Article 1, section 6 of the United States Constitution gives to Senators and Representatives immunity from arrest (except in certain cases not material here) during attendance at sessions and in going to and returning therefrom. The immunity is from civil arrest (see Williamson v. United States, 207 U.S. 425, 436, 28 S.Ct. 163, 52 L.Ed. 278), but there is no exemption from civil process short of arrest (Long v. Ansell, 293 U.S. 76, 55 S.Ct. 21, 79 L.Ed. 208). To elaborate on the above, a member of Congress must respond to civil process and is liable for all consequences of disregarding the same except that he cannot be subjected to arrest during a session of Congress. Consequently, there is no immunity from the service of a subpoena. 'A subpoena is not an arrest, though there are circumstances in which disobedience to its command may give rise to an arrest' (People ex rel. Hastings v. Hofstadter, 258 N.Y. 425, 429, 180 N.E. 106, 107, 79 A.L.R. 1208). Whether or not the fact that a subpoena may, if disobeyed, give rise to an arrest brings it within the spirit of the constitutional exemption has not been authoritatively passed upon, and differing views have been expressed. As regards the exemption to members of the Congress, the only judicial expression discovered is that the possibility of imprisonment creates no exemption. It was observed that a body attachment would not be involved if the subpoena was obeyed and if disobeyed some other form of sanction could well be employed (United States v. Cooper, 4 Dall. 341, 1 L.Ed. 859). We believe that the foregoing is the proper approach, and the conclusion that there is no exemption from the process necessarily follows. The purpose of the exemption is not for the benefit or even the convenience of the individual legislators. It is to prevent interference with the legislative process. And it prevents the judicial branch of the government from effecting such an interference by restricting the power of the courts. However it is the broad principle that any such restriction of the judicial branch is limited to the instances where the exercise of judicial power would constitute an actual interference with the legislative or executive branches as distinct from one that is theoretical or conditional (People ex rel. Broderick v. Morton, 156 N.Y. 136, 50 N.E. 791, 41 L.R.A. 231). It may be argued, however, that attendance as a witness in itself may interfere with attendance at the sessions of Congress and hence come within the spirit of the exemption, if not its letter. This argument depends on the assumption that the court in the face of a showing of such actual interference will fail to make suitable...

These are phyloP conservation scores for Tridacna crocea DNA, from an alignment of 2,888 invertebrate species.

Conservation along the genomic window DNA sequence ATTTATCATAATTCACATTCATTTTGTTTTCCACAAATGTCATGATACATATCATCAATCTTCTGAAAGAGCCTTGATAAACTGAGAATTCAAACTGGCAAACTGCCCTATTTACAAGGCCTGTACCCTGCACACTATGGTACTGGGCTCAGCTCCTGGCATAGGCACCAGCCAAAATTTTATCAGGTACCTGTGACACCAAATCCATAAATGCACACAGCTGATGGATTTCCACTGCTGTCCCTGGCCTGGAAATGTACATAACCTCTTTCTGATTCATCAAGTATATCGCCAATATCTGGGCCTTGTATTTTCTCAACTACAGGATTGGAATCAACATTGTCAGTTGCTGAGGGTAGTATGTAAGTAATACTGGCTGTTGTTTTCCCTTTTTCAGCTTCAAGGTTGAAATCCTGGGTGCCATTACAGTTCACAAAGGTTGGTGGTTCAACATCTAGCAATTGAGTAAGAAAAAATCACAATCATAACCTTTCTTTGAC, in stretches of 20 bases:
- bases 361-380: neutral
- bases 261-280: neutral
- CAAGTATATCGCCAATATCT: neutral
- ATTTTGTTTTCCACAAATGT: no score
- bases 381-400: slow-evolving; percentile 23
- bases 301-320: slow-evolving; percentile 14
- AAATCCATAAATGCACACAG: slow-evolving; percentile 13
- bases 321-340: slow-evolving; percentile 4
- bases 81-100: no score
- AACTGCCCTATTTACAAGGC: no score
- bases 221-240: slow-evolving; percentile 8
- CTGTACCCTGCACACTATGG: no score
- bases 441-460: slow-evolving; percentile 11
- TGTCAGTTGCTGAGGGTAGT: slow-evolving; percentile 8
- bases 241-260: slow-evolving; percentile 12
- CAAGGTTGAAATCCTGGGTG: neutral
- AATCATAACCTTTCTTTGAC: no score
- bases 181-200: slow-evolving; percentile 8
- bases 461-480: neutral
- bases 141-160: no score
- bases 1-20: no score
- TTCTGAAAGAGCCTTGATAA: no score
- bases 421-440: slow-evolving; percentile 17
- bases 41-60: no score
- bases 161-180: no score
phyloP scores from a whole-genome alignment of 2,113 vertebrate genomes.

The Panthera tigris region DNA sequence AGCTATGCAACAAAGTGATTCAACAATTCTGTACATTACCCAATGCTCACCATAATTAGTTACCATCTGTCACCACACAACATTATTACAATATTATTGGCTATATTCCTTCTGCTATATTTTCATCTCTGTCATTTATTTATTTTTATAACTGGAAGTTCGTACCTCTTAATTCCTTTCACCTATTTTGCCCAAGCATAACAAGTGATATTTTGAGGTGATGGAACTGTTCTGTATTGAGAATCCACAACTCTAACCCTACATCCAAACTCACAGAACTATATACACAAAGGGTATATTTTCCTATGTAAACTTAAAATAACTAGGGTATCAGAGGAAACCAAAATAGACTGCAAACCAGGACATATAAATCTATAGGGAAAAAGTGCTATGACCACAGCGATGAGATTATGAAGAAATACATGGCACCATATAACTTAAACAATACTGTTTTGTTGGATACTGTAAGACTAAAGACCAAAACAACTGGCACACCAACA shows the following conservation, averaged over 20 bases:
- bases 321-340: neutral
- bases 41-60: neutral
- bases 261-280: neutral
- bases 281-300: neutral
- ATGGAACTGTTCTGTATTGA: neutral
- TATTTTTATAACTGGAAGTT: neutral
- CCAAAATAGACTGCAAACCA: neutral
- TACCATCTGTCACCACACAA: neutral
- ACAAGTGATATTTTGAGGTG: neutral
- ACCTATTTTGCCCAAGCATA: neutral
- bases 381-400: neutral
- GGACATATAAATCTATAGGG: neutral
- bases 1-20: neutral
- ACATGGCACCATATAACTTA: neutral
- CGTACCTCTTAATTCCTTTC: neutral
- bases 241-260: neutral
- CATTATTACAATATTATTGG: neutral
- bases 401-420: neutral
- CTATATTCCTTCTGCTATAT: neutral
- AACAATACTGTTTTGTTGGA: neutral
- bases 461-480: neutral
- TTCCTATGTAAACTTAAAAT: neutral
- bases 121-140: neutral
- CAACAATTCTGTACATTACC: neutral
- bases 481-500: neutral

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6 cases